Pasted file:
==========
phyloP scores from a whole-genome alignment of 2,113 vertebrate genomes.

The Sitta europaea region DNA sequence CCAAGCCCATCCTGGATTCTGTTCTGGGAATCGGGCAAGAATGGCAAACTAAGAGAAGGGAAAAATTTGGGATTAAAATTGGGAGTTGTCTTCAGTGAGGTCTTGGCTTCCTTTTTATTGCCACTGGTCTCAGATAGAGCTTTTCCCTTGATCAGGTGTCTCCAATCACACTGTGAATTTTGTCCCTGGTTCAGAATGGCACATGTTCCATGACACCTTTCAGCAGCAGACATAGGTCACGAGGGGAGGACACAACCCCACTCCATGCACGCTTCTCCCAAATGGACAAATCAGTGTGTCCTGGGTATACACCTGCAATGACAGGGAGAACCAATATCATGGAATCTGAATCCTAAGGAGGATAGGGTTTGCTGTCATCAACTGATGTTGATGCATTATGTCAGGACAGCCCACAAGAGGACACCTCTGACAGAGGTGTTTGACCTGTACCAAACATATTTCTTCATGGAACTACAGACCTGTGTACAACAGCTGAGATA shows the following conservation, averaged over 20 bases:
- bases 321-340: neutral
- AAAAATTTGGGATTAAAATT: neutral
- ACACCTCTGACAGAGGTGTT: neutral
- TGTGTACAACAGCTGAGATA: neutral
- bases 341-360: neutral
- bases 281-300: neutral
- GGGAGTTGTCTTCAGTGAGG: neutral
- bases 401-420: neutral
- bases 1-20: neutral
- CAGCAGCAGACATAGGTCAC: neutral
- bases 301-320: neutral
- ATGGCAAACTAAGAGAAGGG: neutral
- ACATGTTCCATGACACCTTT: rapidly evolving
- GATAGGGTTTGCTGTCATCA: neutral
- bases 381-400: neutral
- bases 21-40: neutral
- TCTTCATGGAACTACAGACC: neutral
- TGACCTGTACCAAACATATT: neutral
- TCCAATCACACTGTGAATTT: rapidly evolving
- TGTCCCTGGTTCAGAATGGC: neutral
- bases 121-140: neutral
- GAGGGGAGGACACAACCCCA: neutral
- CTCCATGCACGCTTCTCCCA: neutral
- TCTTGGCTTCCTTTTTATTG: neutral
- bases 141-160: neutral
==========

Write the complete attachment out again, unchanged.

phyloP scores from a whole-genome alignment of 2,113 vertebrate genomes.

The Sitta europaea region DNA sequence CCAAGCCCATCCTGGATTCTGTTCTGGGAATCGGGCAAGAATGGCAAACTAAGAGAAGGGAAAAATTTGGGATTAAAATTGGGAGTTGTCTTCAGTGAGGTCTTGGCTTCCTTTTTATTGCCACTGGTCTCAGATAGAGCTTTTCCCTTGATCAGGTGTCTCCAATCACACTGTGAATTTTGTCCCTGGTTCAGAATGGCACATGTTCCATGACACCTTTCAGCAGCAGACATAGGTCACGAGGGGAGGACACAACCCCACTCCATGCACGCTTCTCCCAAATGGACAAATCAGTGTGTCCTGGGTATACACCTGCAATGACAGGGAGAACCAATATCATGGAATCTGAATCCTAAGGAGGATAGGGTTTGCTGTCATCAACTGATGTTGATGCATTATGTCAGGACAGCCCACAAGAGGACACCTCTGACAGAGGTGTTTGACCTGTACCAAACATATTTCTTCATGGAACTACAGACCTGTGTACAACAGCTGAGATA shows the following conservation, averaged over 20 bases:
- bases 321-340: neutral
- AAAAATTTGGGATTAAAATT: neutral
- ACACCTCTGACAGAGGTGTT: neutral
- TGTGTACAACAGCTGAGATA: neutral
- bases 341-360: neutral
- bases 281-300: neutral
- GGGAGTTGTCTTCAGTGAGG: neutral
- bases 401-420: neutral
- bases 1-20: neutral
- CAGCAGCAGACATAGGTCAC: neutral
- bases 301-320: neutral
- ATGGCAAACTAAGAGAAGGG: neutral
- ACATGTTCCATGACACCTTT: rapidly evolving
- GATAGGGTTTGCTGTCATCA: neutral
- bases 381-400: neutral
- bases 21-40: neutral
- TCTTCATGGAACTACAGACC: neutral
- TGACCTGTACCAAACATATT: neutral
- TCCAATCACACTGTGAATTT: rapidly evolving
- TGTCCCTGGTTCAGAATGGC: neutral
- bases 121-140: neutral
- GAGGGGAGGACACAACCCCA: neutral
- CTCCATGCACGCTTCTCCCA: neutral
- TCTTGGCTTCCTTTTTATTG: neutral
- bases 141-160: neutral